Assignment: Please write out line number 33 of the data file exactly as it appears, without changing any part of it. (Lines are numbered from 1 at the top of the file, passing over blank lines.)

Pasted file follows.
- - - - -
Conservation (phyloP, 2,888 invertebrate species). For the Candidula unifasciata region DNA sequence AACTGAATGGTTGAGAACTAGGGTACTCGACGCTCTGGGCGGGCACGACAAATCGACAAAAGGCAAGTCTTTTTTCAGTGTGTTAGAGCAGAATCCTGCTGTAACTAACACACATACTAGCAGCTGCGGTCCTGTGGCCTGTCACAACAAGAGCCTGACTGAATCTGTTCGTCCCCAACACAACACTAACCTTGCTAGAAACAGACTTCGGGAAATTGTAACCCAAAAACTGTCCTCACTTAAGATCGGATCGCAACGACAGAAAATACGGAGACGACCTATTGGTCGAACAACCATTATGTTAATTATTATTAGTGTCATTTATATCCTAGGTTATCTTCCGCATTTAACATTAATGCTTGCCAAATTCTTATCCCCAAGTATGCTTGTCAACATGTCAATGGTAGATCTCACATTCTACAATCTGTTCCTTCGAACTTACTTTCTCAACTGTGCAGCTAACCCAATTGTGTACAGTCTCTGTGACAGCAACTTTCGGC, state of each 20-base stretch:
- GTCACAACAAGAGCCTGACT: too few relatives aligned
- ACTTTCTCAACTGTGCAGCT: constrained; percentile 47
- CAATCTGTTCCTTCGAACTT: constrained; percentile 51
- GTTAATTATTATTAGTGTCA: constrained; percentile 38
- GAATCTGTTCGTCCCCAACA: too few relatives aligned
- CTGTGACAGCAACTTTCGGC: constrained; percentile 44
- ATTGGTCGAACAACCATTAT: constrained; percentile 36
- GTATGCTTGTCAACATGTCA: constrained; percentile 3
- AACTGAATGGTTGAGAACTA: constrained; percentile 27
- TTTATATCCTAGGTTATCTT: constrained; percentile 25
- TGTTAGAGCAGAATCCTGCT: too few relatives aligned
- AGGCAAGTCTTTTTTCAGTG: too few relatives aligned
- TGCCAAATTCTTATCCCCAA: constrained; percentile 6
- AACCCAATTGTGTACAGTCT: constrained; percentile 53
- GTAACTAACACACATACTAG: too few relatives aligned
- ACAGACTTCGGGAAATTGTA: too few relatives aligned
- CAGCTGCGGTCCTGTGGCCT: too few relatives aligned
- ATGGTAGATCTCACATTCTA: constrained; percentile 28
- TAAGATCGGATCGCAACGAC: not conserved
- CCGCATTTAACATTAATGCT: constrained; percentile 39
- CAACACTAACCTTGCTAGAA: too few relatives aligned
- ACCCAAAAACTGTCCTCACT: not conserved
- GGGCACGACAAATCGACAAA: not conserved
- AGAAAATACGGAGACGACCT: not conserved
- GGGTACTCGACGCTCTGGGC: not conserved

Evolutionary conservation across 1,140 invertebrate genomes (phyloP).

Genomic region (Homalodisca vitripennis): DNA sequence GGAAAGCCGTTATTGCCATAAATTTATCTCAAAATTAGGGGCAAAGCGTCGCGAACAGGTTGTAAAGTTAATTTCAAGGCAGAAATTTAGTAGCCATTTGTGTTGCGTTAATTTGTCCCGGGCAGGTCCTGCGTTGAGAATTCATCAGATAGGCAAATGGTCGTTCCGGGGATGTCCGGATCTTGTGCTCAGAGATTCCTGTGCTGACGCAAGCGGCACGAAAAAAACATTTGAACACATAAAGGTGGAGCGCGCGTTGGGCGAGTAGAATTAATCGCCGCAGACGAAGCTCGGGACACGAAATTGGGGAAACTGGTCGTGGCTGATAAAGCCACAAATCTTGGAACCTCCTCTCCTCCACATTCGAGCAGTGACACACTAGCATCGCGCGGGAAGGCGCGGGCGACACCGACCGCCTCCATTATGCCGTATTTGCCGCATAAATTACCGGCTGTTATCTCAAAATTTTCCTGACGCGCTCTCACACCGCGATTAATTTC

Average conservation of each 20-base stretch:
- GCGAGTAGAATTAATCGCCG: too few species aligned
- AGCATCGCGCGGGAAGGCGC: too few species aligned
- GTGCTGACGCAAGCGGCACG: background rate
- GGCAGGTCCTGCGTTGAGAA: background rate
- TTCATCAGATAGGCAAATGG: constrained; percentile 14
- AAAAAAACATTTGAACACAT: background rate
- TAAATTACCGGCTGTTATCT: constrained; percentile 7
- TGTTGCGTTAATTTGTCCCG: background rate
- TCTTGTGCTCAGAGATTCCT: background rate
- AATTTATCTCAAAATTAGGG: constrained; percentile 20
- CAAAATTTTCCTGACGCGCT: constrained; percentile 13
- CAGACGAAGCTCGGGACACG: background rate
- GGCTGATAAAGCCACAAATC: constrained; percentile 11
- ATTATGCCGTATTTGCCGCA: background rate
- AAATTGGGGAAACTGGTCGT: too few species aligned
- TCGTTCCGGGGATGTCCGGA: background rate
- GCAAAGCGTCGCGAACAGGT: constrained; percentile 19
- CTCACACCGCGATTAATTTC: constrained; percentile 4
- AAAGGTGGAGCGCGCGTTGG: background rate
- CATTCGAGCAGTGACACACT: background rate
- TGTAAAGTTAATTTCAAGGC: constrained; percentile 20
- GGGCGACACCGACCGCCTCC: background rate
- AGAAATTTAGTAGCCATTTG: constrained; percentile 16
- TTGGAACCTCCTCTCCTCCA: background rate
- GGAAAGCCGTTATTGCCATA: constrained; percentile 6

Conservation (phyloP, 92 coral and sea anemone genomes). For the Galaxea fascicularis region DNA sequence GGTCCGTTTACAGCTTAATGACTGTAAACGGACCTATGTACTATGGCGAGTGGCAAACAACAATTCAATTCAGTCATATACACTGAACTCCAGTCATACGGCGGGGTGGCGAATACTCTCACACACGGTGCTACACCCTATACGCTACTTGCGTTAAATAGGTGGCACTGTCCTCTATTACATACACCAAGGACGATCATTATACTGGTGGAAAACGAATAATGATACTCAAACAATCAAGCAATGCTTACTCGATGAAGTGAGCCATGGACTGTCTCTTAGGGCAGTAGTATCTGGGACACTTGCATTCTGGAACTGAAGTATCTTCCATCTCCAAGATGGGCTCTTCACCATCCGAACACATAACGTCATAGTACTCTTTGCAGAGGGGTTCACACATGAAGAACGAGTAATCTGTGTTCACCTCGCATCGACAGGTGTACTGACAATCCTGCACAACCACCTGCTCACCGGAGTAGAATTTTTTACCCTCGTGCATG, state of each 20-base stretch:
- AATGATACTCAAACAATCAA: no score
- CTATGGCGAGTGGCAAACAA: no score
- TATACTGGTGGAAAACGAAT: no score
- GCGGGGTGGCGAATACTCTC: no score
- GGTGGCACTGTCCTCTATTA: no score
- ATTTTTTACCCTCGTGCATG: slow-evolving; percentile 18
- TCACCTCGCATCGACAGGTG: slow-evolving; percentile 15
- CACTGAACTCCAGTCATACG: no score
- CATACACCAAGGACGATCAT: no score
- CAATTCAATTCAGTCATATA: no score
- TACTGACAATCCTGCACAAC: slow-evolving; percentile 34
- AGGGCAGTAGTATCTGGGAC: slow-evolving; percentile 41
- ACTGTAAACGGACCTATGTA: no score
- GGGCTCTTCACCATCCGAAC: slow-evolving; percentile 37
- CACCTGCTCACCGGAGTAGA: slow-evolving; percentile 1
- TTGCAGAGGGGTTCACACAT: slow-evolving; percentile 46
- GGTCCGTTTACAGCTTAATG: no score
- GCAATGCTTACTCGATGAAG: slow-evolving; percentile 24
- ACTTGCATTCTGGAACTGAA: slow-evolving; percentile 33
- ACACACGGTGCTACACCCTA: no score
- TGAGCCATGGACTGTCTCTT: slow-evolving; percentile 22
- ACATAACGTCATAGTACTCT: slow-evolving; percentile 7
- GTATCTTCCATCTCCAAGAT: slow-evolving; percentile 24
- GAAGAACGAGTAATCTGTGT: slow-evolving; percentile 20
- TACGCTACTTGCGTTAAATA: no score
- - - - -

- GGCAGGTCCTGCGTTGAGAA: background rate